Mark Allen, managing partner of Onyx Legacy Group, is brokering the sale of that parcel as well as the Homes of Persimmon, a 180-unit complex adjacent to the site. He said activity in the Interstate 20 corridor, an area buzzing with industrial development, is driving demand for more housing and services in Southern Dallas. 

“Dallas as a whole has worked really hard to make sure this district is receiving the best,” he said of the area south of Loop 12. “Councilman Tennell Atkins and his office have done a great job making sure that people who live there are getting the best developers to come in, [and] they’re getting quality grocers.” 

Southern Dallas hasn’t always been the center of the city’s attention. A history of redlining, discriminatory policies and disinvestment have stifled prosperity to the point where the region makes up only 15% of the city’s tax base but houses 45% of its population, according to the office of economic development.

In a bid to correct those injustices, the city has implemented several new tools meant to kick-start investment in the area. In January, the city council approved the creation of an infrastructure investment fund that aims to spur economic development and job growth south of I-30 by mitigating costs associated with installing sewer lines, sidewalks, WiFi and more.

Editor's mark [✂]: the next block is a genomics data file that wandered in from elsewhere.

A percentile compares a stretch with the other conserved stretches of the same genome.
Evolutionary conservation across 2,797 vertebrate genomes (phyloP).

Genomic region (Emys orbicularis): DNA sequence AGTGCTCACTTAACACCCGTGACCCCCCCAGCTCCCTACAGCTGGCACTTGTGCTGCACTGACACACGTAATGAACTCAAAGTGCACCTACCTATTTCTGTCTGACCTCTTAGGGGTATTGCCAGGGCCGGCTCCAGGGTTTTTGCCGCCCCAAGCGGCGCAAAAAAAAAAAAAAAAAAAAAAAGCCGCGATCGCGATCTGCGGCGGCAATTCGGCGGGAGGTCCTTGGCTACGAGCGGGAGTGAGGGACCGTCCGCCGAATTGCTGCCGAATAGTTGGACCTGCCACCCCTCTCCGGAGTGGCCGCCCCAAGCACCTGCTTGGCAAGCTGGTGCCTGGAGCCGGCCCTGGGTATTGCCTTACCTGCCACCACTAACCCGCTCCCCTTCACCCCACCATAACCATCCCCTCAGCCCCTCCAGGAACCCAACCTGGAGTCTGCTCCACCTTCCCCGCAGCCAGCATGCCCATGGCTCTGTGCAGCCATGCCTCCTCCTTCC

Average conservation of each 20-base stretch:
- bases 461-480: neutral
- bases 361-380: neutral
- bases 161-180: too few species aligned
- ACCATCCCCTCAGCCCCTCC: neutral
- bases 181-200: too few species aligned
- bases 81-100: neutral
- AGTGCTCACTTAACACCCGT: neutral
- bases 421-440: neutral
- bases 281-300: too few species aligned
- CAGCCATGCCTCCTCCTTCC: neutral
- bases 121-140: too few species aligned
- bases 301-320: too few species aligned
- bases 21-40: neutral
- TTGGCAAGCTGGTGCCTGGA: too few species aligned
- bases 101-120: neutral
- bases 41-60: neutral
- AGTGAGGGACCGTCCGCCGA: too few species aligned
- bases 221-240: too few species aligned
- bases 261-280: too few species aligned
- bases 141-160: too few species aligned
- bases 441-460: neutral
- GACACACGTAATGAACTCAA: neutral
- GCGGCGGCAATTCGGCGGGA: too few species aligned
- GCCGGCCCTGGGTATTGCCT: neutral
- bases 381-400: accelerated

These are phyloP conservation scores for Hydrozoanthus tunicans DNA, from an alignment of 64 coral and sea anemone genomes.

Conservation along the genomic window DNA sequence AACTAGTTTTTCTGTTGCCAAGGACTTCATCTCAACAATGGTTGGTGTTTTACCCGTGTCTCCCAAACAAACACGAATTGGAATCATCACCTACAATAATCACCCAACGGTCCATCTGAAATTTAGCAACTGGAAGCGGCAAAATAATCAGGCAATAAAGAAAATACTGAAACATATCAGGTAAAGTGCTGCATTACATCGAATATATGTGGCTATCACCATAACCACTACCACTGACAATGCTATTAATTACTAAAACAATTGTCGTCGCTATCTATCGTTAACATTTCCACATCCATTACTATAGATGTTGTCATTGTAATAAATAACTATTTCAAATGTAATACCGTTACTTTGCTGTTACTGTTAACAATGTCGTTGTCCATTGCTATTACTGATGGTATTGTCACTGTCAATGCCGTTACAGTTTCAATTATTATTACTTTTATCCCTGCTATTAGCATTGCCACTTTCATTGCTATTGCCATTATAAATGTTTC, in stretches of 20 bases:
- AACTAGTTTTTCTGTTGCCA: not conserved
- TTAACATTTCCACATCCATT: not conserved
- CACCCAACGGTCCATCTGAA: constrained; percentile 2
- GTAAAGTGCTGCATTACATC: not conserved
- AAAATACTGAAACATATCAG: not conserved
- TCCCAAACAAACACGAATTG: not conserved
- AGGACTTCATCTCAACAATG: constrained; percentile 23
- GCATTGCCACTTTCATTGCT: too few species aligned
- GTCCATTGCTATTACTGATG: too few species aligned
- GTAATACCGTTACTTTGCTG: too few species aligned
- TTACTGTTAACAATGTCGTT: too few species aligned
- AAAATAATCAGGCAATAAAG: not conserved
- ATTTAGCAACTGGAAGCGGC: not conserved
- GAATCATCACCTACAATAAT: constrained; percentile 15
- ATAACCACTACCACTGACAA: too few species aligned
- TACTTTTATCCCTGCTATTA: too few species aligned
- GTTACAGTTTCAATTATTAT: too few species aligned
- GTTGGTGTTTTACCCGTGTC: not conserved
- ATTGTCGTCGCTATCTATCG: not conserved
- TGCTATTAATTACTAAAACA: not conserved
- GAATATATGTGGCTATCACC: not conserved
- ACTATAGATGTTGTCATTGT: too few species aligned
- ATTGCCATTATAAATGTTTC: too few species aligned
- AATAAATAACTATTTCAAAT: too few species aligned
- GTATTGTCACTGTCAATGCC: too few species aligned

“We’re hopeful that the new tools and streamlined processes will generate more interest from small and midsized developers looking to invest in Dallas,” Robin Bentley, director of the office of economic development, told the DMN.

Southern Dallas is home to several food deserts, but the city is hopeful more density will close those gaps. One way to drive retail is by incentivizing the production of more mixed-income housing, said Debra Guerrero, senior vice president of strategic partnerships and government affairs with The NRP Group, a San Antonio-based developer active in Southern Dallas. 

“We hear from those in retail and the service industry that they need rooftops, but they also don’t need a concentration of low-income folks — they need a concentration of mixed-income folks,” she said. “The more types of housing you have in terms of demographics and income levels, the more variety of services and amenities you will have.”